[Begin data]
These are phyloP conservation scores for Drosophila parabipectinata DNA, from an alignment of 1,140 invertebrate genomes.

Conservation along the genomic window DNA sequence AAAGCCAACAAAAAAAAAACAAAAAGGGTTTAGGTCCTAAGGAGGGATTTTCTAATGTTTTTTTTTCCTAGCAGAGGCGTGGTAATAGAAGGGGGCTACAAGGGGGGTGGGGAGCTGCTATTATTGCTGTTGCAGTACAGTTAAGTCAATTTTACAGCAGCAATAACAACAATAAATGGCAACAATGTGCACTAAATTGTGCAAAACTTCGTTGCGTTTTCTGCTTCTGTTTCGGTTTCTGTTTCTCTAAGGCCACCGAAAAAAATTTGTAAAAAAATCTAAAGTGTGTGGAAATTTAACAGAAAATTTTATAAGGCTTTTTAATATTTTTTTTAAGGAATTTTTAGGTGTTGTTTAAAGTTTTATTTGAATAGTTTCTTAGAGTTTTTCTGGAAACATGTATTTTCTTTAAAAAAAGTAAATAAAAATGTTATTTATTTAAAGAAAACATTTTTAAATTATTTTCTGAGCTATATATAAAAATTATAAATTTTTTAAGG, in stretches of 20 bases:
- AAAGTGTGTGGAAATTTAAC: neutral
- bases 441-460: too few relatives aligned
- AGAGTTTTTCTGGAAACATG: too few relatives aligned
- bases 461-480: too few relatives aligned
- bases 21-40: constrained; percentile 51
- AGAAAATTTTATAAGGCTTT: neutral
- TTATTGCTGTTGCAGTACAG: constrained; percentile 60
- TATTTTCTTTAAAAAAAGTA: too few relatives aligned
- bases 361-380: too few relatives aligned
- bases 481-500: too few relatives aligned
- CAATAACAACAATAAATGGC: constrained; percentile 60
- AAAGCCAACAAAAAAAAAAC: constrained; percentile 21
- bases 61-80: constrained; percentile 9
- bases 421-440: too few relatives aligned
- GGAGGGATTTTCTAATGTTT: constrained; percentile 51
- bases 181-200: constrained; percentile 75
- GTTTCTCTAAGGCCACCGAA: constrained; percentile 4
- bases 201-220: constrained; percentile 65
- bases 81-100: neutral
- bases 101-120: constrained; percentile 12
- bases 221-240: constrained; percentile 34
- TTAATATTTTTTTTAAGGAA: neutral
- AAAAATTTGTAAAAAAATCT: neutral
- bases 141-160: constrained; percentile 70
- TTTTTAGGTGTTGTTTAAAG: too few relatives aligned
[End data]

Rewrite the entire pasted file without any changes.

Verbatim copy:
These are phyloP conservation scores for Drosophila parabipectinata DNA, from an alignment of 1,140 invertebrate genomes.

Conservation along the genomic window DNA sequence AAAGCCAACAAAAAAAAAACAAAAAGGGTTTAGGTCCTAAGGAGGGATTTTCTAATGTTTTTTTTTCCTAGCAGAGGCGTGGTAATAGAAGGGGGCTACAAGGGGGGTGGGGAGCTGCTATTATTGCTGTTGCAGTACAGTTAAGTCAATTTTACAGCAGCAATAACAACAATAAATGGCAACAATGTGCACTAAATTGTGCAAAACTTCGTTGCGTTTTCTGCTTCTGTTTCGGTTTCTGTTTCTCTAAGGCCACCGAAAAAAATTTGTAAAAAAATCTAAAGTGTGTGGAAATTTAACAGAAAATTTTATAAGGCTTTTTAATATTTTTTTTAAGGAATTTTTAGGTGTTGTTTAAAGTTTTATTTGAATAGTTTCTTAGAGTTTTTCTGGAAACATGTATTTTCTTTAAAAAAAGTAAATAAAAATGTTATTTATTTAAAGAAAACATTTTTAAATTATTTTCTGAGCTATATATAAAAATTATAAATTTTTTAAGG, in stretches of 20 bases:
- AAAGTGTGTGGAAATTTAAC: neutral
- bases 441-460: too few relatives aligned
- AGAGTTTTTCTGGAAACATG: too few relatives aligned
- bases 461-480: too few relatives aligned
- bases 21-40: constrained; percentile 51
- AGAAAATTTTATAAGGCTTT: neutral
- TTATTGCTGTTGCAGTACAG: constrained; percentile 60
- TATTTTCTTTAAAAAAAGTA: too few relatives aligned
- bases 361-380: too few relatives aligned
- bases 481-500: too few relatives aligned
- CAATAACAACAATAAATGGC: constrained; percentile 60
- AAAGCCAACAAAAAAAAAAC: constrained; percentile 21
- bases 61-80: constrained; percentile 9
- bases 421-440: too few relatives aligned
- GGAGGGATTTTCTAATGTTT: constrained; percentile 51
- bases 181-200: constrained; percentile 75
- GTTTCTCTAAGGCCACCGAA: constrained; percentile 4
- bases 201-220: constrained; percentile 65
- bases 81-100: neutral
- bases 101-120: constrained; percentile 12
- bases 221-240: constrained; percentile 34
- TTAATATTTTTTTTAAGGAA: neutral
- AAAAATTTGTAAAAAAATCT: neutral
- bases 141-160: constrained; percentile 70
- TTTTTAGGTGTTGTTTAAAG: too few relatives aligned